Riley won’t leave Pepper’s rear alone.
That’s part of the reason we’re taking him in to lose his boy bits. Hopefully the removal will help end the behavior that is so annoying to Pepper. But it got me to thinking…and I know it’s a bit of a leap of logic but work with me here… sometimes the Holy Spirit is like Riley, poking and sniffing and making us move and do things that we wouldn’t normally want to do. Granted, it’s a bit of a leap, but let’s keep exploring this.
Whenever Pepper gets too annoyed with Riley she sits down, growls at him, runs away to another part of the house or climbs high places he can’t easily get. How often in our own lives have we ignored, yelled at or fought against, and run away from what we knew God was calling us to do? Watching Riley and Pepper together sometimes reminds me of the poem “The Hound of Heaven”, by Francis Thompson:
I FLED Him, down the nights and down the days; I fled Him, down the arches of the years; I fled Him, down the labyrinthine ways Of my own mind; and in the mist of tears I hid from Him, and under running laughter. Up vistaed hopes I sped;
How much this seems like the relationship the two of them have. Yet just like us and the Holy Spirit, whenever Riley leaves to go check on someone else in the house, Pepper seems so very lost and must go find him, even if she’s sorry afterwards because he then wants to play and love on her.
These thoughts and more have been going through my head at the same time I have been thinking about Ferguson, Baltimore and other places around the country that have seen tensions between police and the public they are supposed to protect. In our own community we have come face-to-face with similar injustice that is causing those of us involved long nights and strong prayers. I should state right now that I support the police. I have lots of friends who either are or were in law enforcement and they do a wonderful job in what is arguably one of the toughest professions in the country to work in. They do not often get the thanks they deserve and take risks most of us would never dream of, on a daily basis.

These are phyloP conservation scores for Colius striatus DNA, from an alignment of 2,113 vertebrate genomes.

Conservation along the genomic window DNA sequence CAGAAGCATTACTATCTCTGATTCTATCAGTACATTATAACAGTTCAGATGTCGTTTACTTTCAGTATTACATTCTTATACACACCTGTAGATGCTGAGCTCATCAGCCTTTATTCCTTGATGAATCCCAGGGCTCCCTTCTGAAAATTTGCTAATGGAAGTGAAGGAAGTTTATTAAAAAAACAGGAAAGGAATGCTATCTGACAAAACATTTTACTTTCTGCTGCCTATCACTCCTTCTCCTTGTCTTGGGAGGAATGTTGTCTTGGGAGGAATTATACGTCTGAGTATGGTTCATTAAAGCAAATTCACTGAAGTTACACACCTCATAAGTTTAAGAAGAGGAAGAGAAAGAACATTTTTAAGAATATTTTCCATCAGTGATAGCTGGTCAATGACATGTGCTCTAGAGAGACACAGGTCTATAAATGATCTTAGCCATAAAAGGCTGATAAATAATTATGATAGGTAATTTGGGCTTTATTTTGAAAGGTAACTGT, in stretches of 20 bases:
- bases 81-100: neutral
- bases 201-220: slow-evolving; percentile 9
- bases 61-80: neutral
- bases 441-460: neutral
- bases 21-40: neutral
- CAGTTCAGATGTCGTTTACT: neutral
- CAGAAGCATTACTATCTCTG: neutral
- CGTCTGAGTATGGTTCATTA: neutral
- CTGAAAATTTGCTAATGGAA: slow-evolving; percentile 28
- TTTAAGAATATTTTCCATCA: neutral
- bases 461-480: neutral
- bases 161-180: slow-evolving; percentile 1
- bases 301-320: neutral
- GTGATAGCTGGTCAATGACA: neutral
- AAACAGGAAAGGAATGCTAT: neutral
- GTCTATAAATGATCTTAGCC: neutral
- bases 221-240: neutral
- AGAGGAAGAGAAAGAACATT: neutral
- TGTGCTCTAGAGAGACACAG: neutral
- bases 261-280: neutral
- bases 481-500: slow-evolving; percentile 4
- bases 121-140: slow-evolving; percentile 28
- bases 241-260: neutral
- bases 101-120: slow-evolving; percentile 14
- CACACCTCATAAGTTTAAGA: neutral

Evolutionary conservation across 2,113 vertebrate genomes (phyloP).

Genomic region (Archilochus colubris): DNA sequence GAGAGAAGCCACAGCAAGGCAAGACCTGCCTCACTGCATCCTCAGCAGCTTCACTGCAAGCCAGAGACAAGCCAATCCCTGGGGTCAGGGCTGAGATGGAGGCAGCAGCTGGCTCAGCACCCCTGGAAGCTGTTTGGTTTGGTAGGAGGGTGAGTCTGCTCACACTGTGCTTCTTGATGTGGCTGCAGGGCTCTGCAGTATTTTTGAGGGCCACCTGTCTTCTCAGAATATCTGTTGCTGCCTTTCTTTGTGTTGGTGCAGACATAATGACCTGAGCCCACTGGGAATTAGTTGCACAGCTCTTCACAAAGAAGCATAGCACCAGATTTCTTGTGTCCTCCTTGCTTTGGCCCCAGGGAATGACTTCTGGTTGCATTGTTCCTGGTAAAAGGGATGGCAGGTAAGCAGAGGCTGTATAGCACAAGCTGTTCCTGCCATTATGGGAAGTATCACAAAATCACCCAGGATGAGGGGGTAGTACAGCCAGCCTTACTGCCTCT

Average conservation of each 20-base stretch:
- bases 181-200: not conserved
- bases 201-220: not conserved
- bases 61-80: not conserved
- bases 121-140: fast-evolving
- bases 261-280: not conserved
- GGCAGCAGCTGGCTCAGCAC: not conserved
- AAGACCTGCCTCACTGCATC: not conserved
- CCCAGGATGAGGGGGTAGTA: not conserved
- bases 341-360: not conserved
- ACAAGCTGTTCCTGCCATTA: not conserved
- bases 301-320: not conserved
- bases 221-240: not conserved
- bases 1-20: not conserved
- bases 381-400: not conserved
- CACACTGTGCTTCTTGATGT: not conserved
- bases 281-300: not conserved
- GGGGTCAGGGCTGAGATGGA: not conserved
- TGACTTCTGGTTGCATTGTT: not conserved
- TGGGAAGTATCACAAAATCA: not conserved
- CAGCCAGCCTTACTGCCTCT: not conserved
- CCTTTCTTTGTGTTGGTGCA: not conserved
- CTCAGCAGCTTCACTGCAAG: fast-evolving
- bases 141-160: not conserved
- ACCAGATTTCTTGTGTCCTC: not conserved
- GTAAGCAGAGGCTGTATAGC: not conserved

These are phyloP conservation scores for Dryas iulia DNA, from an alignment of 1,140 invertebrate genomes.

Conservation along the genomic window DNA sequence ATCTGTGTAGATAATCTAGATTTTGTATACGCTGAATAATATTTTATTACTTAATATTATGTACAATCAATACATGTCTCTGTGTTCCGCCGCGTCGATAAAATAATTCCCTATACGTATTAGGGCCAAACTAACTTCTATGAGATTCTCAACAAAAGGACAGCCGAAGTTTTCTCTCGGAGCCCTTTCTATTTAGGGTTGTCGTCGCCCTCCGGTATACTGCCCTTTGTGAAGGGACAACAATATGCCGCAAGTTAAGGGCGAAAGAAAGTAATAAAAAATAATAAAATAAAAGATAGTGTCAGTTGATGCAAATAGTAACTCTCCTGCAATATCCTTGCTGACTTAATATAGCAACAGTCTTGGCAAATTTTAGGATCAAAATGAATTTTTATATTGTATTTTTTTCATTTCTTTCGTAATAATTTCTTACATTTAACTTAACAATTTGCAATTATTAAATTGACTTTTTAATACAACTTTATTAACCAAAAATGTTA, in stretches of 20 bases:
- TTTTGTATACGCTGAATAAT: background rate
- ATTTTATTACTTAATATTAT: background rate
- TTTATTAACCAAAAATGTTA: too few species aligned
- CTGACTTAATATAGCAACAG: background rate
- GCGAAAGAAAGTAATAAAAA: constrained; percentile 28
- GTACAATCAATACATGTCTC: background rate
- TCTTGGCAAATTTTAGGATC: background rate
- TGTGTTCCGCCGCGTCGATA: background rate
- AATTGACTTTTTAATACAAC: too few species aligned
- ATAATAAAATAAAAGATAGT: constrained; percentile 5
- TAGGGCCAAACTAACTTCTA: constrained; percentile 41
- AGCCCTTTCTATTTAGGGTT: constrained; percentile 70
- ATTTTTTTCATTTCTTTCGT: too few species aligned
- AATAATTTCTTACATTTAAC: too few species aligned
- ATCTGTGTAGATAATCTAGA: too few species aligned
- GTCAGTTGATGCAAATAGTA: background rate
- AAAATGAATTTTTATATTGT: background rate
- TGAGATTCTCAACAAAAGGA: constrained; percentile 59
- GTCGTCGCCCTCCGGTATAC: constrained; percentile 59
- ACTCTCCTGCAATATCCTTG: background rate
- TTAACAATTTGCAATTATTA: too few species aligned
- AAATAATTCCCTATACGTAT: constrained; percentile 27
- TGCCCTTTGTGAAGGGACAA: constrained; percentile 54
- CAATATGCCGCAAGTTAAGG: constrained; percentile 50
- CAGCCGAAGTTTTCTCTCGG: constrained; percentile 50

With that being said however, people who work in law enforcement are not above the law, and when they start acting as though they are, they must be reminded sometimes by removal or revocation of profession, that they work FOR the people of their community. Police are human. They make mistakes, bad judgment calls, do things with which we may disagree. Our job is NOT to crucify those who make a mistake, but to hold accountable people who abuse the trust and responsibility that they have been given. Once or even twice is understandable. But carrying out a personal vendetta should not be allowed. And the fact that multiple people in various walks of life (including other officers) know what has been happening but have done nothing to stop it, is a shameful reminder of our shortcomings as a people. It is also a reminder that those with power can and do abuse it if not stopped and their actions brought to the light.
Again, and I cannot stress this enough, it is not our place to tear apart someone’s life. But if you are holding the public trust, then you MUST behave in a manner consistent with our trust. We would much rather see this resolved by meeting all parties and getting people together so that the problems can be worked out. But we also recognize that in some cases this is not possible or productive. It does not mean that we are making a blanket statement about any one type of person, career, or situation. We all are judged on our own actions and the actions we don’t take.
Like Riley and Pepper, even when we don’t want to face it, sometimes the only way to deal with an issue is to turn and face it rather than continuing to hide and pretending that it doesn’t exist.